As a community, the users of the link-sharing website Reddit don’t like to be pigeonholed. But they have been: argumentative, nerdy, atheist engineers. Accompanying that sterotype is a certain vocabulary: bacon, atheism, fedora, brony.
But what if Reddit is getting … better? Using this handy n-gram viewer over at FiveThirtyEight, you can now track the popularity of certain words over time. (The X axis represents time; the Y axis the frequency with which a certain word is used.)
Look at, for example, at misandry, the supposed male equivalent of misogyny. We can fairly assume the word is used sincerely on Reddit more often than it is used ironically, and it is, cheeringly, being used much more infrequently over the last couple years:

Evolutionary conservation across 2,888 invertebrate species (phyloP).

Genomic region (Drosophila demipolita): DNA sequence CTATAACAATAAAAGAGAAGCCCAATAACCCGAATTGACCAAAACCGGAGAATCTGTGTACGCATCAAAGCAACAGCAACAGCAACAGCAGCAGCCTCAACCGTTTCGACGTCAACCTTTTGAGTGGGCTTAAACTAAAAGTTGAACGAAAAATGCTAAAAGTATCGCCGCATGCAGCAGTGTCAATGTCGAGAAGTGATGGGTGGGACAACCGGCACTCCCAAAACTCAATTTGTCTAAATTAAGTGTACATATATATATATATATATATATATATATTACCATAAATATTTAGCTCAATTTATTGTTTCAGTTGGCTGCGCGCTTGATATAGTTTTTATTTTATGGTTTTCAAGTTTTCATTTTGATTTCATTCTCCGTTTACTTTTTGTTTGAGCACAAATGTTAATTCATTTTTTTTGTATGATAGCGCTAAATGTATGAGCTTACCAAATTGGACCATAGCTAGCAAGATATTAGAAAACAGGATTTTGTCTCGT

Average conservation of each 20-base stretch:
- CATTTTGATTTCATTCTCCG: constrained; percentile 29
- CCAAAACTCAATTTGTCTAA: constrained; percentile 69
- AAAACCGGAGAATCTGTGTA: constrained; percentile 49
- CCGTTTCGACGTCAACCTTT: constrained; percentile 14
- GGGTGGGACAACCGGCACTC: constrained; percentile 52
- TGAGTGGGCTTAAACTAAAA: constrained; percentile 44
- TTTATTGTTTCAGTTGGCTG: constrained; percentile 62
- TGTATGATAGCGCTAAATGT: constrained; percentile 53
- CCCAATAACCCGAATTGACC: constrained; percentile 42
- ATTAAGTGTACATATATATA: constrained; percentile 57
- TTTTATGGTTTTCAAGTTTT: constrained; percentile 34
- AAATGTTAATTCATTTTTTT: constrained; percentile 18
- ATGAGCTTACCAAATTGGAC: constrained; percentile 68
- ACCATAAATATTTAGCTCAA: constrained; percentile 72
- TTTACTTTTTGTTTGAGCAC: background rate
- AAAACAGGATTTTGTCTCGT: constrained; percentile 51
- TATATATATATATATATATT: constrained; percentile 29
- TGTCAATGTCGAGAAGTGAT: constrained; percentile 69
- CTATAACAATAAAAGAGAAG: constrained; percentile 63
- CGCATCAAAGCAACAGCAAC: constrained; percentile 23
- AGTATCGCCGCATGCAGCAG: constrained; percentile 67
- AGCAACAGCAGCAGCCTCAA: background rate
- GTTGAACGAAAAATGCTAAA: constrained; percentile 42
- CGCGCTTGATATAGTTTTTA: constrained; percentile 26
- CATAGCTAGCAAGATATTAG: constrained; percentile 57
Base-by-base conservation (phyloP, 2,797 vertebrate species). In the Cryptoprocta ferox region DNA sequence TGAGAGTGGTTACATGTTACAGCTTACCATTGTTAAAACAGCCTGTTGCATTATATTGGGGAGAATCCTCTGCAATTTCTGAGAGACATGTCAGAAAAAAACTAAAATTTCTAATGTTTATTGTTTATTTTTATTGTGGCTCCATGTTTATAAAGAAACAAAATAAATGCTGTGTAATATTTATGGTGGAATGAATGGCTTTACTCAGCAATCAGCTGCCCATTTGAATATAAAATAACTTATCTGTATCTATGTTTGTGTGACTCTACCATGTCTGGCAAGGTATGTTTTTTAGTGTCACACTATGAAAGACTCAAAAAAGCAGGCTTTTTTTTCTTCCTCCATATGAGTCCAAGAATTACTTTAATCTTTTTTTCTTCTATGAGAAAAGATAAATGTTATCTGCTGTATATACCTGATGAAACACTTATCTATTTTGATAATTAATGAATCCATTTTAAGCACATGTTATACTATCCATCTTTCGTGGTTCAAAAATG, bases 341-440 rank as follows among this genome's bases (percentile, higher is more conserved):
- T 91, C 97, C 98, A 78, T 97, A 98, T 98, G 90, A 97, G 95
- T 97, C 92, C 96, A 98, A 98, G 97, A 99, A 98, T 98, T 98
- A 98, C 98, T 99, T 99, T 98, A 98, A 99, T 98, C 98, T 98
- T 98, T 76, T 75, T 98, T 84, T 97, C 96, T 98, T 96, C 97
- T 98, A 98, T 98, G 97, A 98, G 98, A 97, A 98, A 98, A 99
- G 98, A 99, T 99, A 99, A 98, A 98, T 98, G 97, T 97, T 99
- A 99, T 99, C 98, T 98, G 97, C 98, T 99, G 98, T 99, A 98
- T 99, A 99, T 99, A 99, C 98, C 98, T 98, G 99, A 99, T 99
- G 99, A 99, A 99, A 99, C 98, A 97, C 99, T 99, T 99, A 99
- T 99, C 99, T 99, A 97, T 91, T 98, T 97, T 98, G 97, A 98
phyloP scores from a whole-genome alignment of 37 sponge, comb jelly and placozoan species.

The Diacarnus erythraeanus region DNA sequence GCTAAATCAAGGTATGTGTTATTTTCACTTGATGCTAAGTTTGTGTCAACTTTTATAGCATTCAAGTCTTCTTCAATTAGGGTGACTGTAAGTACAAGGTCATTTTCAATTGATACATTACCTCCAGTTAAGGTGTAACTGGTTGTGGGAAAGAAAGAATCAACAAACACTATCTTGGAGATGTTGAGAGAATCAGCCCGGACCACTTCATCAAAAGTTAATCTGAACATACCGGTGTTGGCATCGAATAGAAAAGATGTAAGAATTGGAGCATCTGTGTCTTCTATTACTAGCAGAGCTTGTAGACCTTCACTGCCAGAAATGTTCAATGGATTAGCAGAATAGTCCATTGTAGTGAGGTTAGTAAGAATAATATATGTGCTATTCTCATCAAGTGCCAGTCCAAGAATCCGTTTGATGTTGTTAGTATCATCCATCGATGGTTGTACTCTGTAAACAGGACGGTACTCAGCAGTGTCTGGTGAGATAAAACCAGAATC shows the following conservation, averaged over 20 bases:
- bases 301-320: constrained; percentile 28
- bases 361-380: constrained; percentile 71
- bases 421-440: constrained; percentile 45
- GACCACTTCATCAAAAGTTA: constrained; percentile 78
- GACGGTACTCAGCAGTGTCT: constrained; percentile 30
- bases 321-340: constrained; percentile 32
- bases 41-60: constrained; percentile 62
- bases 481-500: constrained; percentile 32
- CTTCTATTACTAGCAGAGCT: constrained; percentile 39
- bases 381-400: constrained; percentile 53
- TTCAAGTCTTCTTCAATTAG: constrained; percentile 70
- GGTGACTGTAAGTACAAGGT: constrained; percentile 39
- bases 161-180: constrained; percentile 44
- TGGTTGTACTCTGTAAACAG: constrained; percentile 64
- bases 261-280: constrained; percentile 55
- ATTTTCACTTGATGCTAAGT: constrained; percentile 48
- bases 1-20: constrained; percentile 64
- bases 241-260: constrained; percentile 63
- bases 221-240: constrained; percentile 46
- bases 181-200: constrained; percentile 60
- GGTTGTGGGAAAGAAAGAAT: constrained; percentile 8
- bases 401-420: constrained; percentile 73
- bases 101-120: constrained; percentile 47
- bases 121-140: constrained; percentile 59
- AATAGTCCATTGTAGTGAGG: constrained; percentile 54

Here’s atheism — the subject of what was long one of Reddit’s most popular and argumentative subcommunities. It’s clearly heading on a downward trend as the site gets larger and more tolerant. (The spike at the end of 2011 might be from a charity drive in which r/atheism raised money for Doctors Without Borders, or it might be from this scorching blog post, "Reddit Makes Me Hate Atheists.")
Here’s Dawkins, as in Richard, r/atheism’s high priest:
This is ethics, as in Gamergate’s rallying cry, "ethics in gaming journalism."
Swag (light blue) vs class (dark blue):
Fedora (light blue) vs. Trilby (dark blue):